Annals of Hematology

, Volume 83, Issue 12, pp 759–763 | Cite as

Impaired fibrinolytic potential related to elevated α1-proteinase inhibitor levels in patients with pulmonary thromboembolism

  • Judit Gombás
  • Krasimir KolevEmail author
  • Enikő Tarján
  • Raymund Machovich
Original Article


The contribution of neutrophil leukocyte elastase (NE) to in vivo thrombolysis is still an open question. The present study examines the impact of variable levels of α1-proteinase inhibitor (α1-PI) (the major plasma inhibitor of NE) on fibrinolysis within the setting of thromboembolic diseases. Blood samples were taken from 56 patients with pulmonary thromboembolism prior to treatment. α1-PI and α1-PI-NE complex were measured in the serum and plasma with immunoturbidimetric and enzyme-linked immunosorbent assay (ELISA) methods, respectively. The fibrinolytic potential [spontaneous, tissue-type plasminogen activator (tPA) induced, and plasmin induced] of the plasma was evaluated in vitro with turbidimetric clot lysis assay. Correlation analysis (Pearson product-moment correlation coefficient, r) of the turbidimetric lysis parameters and the blood levels of α1-PI and α1-PI-NE complex was carried out. Fibrinolysis is slower in clots prepared from plasma containing elevated levels of α1-PI and α1-PI-NE complex. The maximal turbidity of the plasma clots shows significant correlation with the α1-PI level (r=0.39, p=0.003) and the correlation of the maximal turbidity and the tPA-induced lysis time is also significant (r=0.77, p<0.001). The lysis time correlates with the plasma level of α1-PI-NE complex, if fibrinolysis is induced with tPA (r=0.37, p=0.02), but not with plasmin (r=0.19, p=0.4). Our study shows that in pulmonary thromboembolism elevated levels of α1-PI are associated with suppressed plasma fibrinolytic potential. This effect can be at least partially explained by the coarse fibrin network structure and retarded plasminogen activator-dependent fibrinolysis.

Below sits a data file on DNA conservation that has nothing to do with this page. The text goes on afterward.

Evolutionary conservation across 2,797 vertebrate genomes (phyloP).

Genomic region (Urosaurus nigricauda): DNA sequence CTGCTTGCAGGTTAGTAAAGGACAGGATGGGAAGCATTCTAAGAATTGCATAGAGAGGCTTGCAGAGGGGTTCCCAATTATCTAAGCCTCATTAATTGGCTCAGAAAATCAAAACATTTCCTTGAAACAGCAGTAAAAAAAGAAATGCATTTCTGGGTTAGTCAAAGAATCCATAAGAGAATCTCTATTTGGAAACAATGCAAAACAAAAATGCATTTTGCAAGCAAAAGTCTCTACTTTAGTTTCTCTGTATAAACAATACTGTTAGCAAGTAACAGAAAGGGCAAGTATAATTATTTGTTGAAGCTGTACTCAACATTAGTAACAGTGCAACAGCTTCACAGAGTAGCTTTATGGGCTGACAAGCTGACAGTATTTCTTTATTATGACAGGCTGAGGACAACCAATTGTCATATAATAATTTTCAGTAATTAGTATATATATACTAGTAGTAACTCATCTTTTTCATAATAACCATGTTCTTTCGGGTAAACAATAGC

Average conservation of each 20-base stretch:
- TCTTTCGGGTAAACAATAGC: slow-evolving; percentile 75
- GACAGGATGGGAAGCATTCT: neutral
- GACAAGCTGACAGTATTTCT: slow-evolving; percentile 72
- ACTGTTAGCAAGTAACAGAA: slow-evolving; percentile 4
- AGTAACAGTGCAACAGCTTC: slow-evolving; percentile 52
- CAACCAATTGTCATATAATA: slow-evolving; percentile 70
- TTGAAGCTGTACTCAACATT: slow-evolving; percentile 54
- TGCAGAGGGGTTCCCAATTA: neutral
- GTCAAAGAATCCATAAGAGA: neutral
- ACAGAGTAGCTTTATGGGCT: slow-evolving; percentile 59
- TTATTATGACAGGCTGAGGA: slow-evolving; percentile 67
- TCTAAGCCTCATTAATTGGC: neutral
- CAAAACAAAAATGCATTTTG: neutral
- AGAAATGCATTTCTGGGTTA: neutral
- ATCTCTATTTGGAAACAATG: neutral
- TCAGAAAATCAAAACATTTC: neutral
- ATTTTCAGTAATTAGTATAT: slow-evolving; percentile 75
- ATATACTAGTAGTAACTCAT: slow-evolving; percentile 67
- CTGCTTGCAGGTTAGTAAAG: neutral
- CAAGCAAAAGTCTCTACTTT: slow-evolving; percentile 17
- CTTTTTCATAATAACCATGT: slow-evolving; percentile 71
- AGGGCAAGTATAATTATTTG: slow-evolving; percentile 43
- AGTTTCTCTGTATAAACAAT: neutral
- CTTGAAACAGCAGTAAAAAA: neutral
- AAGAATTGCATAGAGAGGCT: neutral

Thromboembolism Fibrinolysis Neutrophil leukocyte elastase 



This work was supported in part by grants from the Hungarian Scientific Research Fund (T031891), the Hungarian Ministry of Health (ETT 287&288/2000, NFKP-1A/23/2002), and the Wellcome Trust (069520/Z/02/Z). We acknowledge the excellent technical assistance of Györgyi Oravecz.


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Copyright information

© Springer-Verlag 2004

Authors and Affiliations

  • Judit Gombás
    • 1
  • Krasimir Kolev
    • 1
    Email author
  • Enikő Tarján
    • 2
  • Raymund Machovich
    • 1
  1. 1.Department of Medical BiochemistrySemmelweis UniversityBudapestHungary
  2. 2.Department of PulmonologySemmelweis UniversityBudapestHungary

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